On Friday, 14 February 2020, DeZIM held its second international expert workshop in Berlin, as part of the Cross-Migration project. The previous meeting in June 2019, focused on DeZIM’s work package on migration infrastructures in general, that is to say, infrastructures that facilitate and mediate migration. In this second meeting, experts zoomed in on the digital aspect of migration infrastructures.
Over the last ten years, research on the questions of how people use digital technologies on the move and how migration has changed due to digitalisation has developed considerably. At the meeting, experts discussed the state of knowledge, as well as research gaps in the field of digital migration infrastructures. Although there is already quite some literature on the topic, especially the Global South remains an under-researched area in terms of digitalisation and migration. The experts also argued that it is important to understand digitalisation not as an isolated topic but to think the virtual together with the real world – for example, conversations on social media are often based on the trust created offline or through friendship and family ties. It is also crucial to explore to what extent digital technologies are not only a benefit but can also represent a threat for refugees and migrants as they can be used as an instrument of control and surveillance.
Finally, the experts discussed different research methods and respective ethical concerns reaching from the use of big data from Google or Facebook to traditional qualitative and quantitative data collection and ethnographic approaches. The experts discussed that it is particularly important to think of data protection and privacy issues and to have in mind the power hierarchies between mostly privileged researchers from the Global North and vulnerable groups such as forcibly displaced persons.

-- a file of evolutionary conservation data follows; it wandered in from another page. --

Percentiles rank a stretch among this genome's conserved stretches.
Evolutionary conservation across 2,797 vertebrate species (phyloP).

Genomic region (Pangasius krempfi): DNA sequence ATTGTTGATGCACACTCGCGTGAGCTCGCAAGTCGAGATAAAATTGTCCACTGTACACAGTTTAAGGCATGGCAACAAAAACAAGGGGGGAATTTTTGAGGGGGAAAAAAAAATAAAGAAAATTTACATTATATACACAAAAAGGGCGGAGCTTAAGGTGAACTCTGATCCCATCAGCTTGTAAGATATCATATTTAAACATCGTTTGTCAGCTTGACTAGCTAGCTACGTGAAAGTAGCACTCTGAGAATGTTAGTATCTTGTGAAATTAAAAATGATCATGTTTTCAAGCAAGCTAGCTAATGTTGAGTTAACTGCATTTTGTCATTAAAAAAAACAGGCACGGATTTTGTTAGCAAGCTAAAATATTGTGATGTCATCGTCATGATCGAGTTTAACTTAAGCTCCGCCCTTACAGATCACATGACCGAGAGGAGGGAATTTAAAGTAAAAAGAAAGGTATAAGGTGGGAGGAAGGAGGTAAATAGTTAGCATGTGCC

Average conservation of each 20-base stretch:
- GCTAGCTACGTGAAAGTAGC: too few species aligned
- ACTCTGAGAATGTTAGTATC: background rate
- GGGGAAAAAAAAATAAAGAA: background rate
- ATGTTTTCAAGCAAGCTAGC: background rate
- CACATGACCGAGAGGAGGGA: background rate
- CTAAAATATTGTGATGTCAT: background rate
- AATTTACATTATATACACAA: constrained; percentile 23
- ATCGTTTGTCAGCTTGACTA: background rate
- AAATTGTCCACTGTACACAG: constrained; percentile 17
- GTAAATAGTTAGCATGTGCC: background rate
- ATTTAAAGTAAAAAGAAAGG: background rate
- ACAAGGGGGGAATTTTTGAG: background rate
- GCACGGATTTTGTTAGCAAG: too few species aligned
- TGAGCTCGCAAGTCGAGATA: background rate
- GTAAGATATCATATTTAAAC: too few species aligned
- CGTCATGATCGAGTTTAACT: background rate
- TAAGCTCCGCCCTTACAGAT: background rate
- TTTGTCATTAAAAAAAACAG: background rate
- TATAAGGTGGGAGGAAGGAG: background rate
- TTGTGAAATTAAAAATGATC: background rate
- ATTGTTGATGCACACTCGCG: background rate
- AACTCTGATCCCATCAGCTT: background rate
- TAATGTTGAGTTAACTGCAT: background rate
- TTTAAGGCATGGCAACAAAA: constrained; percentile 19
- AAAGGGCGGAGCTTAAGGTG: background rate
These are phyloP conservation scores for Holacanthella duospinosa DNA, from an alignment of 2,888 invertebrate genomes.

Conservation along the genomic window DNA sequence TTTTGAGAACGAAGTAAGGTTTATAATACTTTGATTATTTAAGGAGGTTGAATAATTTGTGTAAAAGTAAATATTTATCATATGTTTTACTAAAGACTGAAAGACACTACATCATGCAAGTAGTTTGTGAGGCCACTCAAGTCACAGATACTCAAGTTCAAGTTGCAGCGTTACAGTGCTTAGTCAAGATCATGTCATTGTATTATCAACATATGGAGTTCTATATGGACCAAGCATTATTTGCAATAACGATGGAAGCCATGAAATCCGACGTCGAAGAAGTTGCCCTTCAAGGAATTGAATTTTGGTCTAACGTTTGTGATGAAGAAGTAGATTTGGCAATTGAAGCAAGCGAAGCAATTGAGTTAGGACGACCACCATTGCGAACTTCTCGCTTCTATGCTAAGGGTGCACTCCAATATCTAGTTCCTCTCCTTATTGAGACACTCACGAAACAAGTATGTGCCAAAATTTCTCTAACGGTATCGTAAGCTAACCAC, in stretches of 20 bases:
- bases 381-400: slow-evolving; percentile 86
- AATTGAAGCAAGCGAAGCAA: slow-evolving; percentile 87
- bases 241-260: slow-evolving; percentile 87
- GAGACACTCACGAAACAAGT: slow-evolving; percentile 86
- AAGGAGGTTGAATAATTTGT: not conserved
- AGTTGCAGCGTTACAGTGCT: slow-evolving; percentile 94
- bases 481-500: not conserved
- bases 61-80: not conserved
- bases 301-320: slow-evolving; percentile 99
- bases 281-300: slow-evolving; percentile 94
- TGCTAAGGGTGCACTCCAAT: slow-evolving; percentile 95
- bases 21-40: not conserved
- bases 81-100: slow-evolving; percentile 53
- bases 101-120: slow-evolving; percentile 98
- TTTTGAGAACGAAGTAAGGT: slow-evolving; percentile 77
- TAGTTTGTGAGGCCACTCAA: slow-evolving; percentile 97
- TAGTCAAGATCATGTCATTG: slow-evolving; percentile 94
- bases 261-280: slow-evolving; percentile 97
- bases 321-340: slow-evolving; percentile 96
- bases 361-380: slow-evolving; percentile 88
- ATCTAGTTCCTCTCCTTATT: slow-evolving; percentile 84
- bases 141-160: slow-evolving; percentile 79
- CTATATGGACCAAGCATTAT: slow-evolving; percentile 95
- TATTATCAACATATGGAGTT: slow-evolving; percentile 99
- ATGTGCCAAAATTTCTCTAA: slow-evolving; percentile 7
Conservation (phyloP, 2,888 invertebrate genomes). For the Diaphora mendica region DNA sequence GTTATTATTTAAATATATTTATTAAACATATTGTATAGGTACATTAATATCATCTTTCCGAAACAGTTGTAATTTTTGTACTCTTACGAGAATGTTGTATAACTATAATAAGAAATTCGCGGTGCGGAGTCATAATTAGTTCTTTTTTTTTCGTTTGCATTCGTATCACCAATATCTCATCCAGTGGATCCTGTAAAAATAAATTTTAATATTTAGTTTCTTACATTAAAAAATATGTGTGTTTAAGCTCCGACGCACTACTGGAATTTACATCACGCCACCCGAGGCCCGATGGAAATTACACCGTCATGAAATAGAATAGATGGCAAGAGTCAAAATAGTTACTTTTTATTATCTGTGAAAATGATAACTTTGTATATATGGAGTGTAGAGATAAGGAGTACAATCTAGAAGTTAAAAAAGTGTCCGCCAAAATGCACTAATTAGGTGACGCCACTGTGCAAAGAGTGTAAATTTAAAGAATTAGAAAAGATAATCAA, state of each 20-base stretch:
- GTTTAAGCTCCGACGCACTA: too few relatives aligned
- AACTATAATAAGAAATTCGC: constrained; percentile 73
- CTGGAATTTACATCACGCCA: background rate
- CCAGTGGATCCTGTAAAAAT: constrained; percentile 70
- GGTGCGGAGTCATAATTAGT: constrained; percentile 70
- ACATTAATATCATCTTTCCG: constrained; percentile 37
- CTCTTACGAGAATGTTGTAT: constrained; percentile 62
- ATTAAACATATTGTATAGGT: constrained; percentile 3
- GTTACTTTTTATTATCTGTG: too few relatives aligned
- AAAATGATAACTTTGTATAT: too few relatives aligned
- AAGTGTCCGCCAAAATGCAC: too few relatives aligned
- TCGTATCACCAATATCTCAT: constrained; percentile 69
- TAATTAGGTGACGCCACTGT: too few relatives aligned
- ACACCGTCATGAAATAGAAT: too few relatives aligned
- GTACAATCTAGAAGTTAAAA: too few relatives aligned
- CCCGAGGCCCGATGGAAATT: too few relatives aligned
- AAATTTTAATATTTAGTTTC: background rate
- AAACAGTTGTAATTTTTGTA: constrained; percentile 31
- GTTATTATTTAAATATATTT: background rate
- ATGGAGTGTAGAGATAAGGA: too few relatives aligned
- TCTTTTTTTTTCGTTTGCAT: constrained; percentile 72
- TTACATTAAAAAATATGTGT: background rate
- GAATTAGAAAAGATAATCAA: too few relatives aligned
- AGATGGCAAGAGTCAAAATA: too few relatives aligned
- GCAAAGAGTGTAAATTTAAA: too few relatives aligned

Nine external experts discussed the topic and their respective research perspectives at DeZIM. On the picture from left to right: Dr Franck Düvell (DeZIM Institute, Germany), Prof Amanda Alencar (Erasmus University Rotterdam, Netherlands), Dr Ingmar Weber (Qatar Computing Research Institute), Prof Jussi Jauhiainen (Turku University, Finland), Hannah Pool (May Planck Institute, Germany), Raffaella Pagogna (University of Vienna, Austria), Julia Stier (WZB, Germany), Carlotta Preiss (DeZIM Institute, Germany), Prof Marie Gillespie (Open University, UK), Prof Vasilis Galis (IT University Copenhagen, Denmark) as well as Margie Cheesman (Oxford University, UK).
The previous day, Thursday 13 February 2020, Prof Amanda Alencar and Prof Jussi Jauhiainen gave a public lunch lecture on the role of connectivity and digital divides during migration processes at DeZIM Institute.